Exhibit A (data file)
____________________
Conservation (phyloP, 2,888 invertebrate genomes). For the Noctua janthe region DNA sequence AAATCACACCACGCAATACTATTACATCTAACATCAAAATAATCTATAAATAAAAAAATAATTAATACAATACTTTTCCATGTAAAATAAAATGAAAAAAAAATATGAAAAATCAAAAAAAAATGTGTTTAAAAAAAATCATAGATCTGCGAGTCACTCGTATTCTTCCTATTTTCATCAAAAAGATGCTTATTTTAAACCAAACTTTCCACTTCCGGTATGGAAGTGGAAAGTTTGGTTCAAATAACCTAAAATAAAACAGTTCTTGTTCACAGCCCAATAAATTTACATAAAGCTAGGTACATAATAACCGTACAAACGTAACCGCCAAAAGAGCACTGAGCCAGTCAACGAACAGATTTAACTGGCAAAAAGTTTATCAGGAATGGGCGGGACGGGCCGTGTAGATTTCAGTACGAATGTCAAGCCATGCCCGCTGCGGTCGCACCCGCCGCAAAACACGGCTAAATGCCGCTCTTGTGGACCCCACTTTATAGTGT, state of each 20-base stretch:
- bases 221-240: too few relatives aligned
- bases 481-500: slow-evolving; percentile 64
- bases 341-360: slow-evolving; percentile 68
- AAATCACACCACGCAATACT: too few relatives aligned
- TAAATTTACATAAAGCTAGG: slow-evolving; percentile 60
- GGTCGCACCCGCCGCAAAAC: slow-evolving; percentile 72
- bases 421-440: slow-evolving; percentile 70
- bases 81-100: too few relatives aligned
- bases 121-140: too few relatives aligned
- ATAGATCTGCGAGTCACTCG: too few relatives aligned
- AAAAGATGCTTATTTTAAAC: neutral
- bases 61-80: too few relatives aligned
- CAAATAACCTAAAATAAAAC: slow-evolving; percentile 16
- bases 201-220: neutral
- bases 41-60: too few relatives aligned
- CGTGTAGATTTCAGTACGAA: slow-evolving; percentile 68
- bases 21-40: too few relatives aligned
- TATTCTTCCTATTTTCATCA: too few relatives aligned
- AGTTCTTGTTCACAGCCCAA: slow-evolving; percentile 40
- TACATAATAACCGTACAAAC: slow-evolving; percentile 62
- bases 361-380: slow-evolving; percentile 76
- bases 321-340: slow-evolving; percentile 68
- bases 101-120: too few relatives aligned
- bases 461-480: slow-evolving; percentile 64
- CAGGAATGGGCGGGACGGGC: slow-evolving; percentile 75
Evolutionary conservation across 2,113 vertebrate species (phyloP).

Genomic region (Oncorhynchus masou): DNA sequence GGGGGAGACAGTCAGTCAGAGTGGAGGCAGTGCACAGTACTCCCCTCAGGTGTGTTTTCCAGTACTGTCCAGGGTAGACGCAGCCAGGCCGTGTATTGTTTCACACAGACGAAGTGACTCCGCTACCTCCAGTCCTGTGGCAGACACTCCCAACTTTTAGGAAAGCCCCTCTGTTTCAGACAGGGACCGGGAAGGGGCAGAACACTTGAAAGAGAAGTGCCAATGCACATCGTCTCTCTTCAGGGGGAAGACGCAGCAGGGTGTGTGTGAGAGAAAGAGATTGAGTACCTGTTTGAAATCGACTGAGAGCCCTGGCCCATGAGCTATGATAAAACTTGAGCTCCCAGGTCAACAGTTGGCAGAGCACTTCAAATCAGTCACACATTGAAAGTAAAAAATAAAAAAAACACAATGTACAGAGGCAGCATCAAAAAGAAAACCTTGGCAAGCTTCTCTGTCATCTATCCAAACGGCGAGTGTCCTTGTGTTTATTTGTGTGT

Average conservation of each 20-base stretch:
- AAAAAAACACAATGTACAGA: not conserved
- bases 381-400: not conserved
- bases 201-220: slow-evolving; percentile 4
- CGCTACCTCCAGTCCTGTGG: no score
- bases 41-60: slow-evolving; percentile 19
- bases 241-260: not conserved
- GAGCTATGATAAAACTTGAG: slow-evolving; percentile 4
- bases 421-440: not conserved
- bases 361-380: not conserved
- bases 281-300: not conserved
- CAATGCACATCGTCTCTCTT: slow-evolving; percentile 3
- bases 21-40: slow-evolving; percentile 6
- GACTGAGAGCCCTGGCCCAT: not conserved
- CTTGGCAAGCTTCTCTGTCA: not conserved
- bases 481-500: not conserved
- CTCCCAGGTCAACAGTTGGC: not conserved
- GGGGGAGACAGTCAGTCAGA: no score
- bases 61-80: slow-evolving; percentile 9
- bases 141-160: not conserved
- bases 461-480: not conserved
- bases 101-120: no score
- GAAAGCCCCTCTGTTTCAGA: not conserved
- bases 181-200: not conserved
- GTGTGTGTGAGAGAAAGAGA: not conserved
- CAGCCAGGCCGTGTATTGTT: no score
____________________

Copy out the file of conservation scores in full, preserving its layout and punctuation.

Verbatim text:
Conservation (phyloP, 2,888 invertebrate genomes). For the Noctua janthe region DNA sequence AAATCACACCACGCAATACTATTACATCTAACATCAAAATAATCTATAAATAAAAAAATAATTAATACAATACTTTTCCATGTAAAATAAAATGAAAAAAAAATATGAAAAATCAAAAAAAAATGTGTTTAAAAAAAATCATAGATCTGCGAGTCACTCGTATTCTTCCTATTTTCATCAAAAAGATGCTTATTTTAAACCAAACTTTCCACTTCCGGTATGGAAGTGGAAAGTTTGGTTCAAATAACCTAAAATAAAACAGTTCTTGTTCACAGCCCAATAAATTTACATAAAGCTAGGTACATAATAACCGTACAAACGTAACCGCCAAAAGAGCACTGAGCCAGTCAACGAACAGATTTAACTGGCAAAAAGTTTATCAGGAATGGGCGGGACGGGCCGTGTAGATTTCAGTACGAATGTCAAGCCATGCCCGCTGCGGTCGCACCCGCCGCAAAACACGGCTAAATGCCGCTCTTGTGGACCCCACTTTATAGTGT, state of each 20-base stretch:
- bases 221-240: too few relatives aligned
- bases 481-500: slow-evolving; percentile 64
- bases 341-360: slow-evolving; percentile 68
- AAATCACACCACGCAATACT: too few relatives aligned
- TAAATTTACATAAAGCTAGG: slow-evolving; percentile 60
- GGTCGCACCCGCCGCAAAAC: slow-evolving; percentile 72
- bases 421-440: slow-evolving; percentile 70
- bases 81-100: too few relatives aligned
- bases 121-140: too few relatives aligned
- ATAGATCTGCGAGTCACTCG: too few relatives aligned
- AAAAGATGCTTATTTTAAAC: neutral
- bases 61-80: too few relatives aligned
- CAAATAACCTAAAATAAAAC: slow-evolving; percentile 16
- bases 201-220: neutral
- bases 41-60: too few relatives aligned
- CGTGTAGATTTCAGTACGAA: slow-evolving; percentile 68
- bases 21-40: too few relatives aligned
- TATTCTTCCTATTTTCATCA: too few relatives aligned
- AGTTCTTGTTCACAGCCCAA: slow-evolving; percentile 40
- TACATAATAACCGTACAAAC: slow-evolving; percentile 62
- bases 361-380: slow-evolving; percentile 76
- bases 321-340: slow-evolving; percentile 68
- bases 101-120: too few relatives aligned
- bases 461-480: slow-evolving; percentile 64
- CAGGAATGGGCGGGACGGGC: slow-evolving; percentile 75
Evolutionary conservation across 2,113 vertebrate species (phyloP).

Genomic region (Oncorhynchus masou): DNA sequence GGGGGAGACAGTCAGTCAGAGTGGAGGCAGTGCACAGTACTCCCCTCAGGTGTGTTTTCCAGTACTGTCCAGGGTAGACGCAGCCAGGCCGTGTATTGTTTCACACAGACGAAGTGACTCCGCTACCTCCAGTCCTGTGGCAGACACTCCCAACTTTTAGGAAAGCCCCTCTGTTTCAGACAGGGACCGGGAAGGGGCAGAACACTTGAAAGAGAAGTGCCAATGCACATCGTCTCTCTTCAGGGGGAAGACGCAGCAGGGTGTGTGTGAGAGAAAGAGATTGAGTACCTGTTTGAAATCGACTGAGAGCCCTGGCCCATGAGCTATGATAAAACTTGAGCTCCCAGGTCAACAGTTGGCAGAGCACTTCAAATCAGTCACACATTGAAAGTAAAAAATAAAAAAAACACAATGTACAGAGGCAGCATCAAAAAGAAAACCTTGGCAAGCTTCTCTGTCATCTATCCAAACGGCGAGTGTCCTTGTGTTTATTTGTGTGT

Average conservation of each 20-base stretch:
- AAAAAAACACAATGTACAGA: not conserved
- bases 381-400: not conserved
- bases 201-220: slow-evolving; percentile 4
- CGCTACCTCCAGTCCTGTGG: no score
- bases 41-60: slow-evolving; percentile 19
- bases 241-260: not conserved
- GAGCTATGATAAAACTTGAG: slow-evolving; percentile 4
- bases 421-440: not conserved
- bases 361-380: not conserved
- bases 281-300: not conserved
- CAATGCACATCGTCTCTCTT: slow-evolving; percentile 3
- bases 21-40: slow-evolving; percentile 6
- GACTGAGAGCCCTGGCCCAT: not conserved
- CTTGGCAAGCTTCTCTGTCA: not conserved
- bases 481-500: not conserved
- CTCCCAGGTCAACAGTTGGC: not conserved
- GGGGGAGACAGTCAGTCAGA: no score
- bases 61-80: slow-evolving; percentile 9
- bases 141-160: not conserved
- bases 461-480: not conserved
- bases 101-120: no score
- GAAAGCCCCTCTGTTTCAGA: not conserved
- bases 181-200: not conserved
- GTGTGTGTGAGAGAAAGAGA: not conserved
- CAGCCAGGCCGTGTATTGTT: no score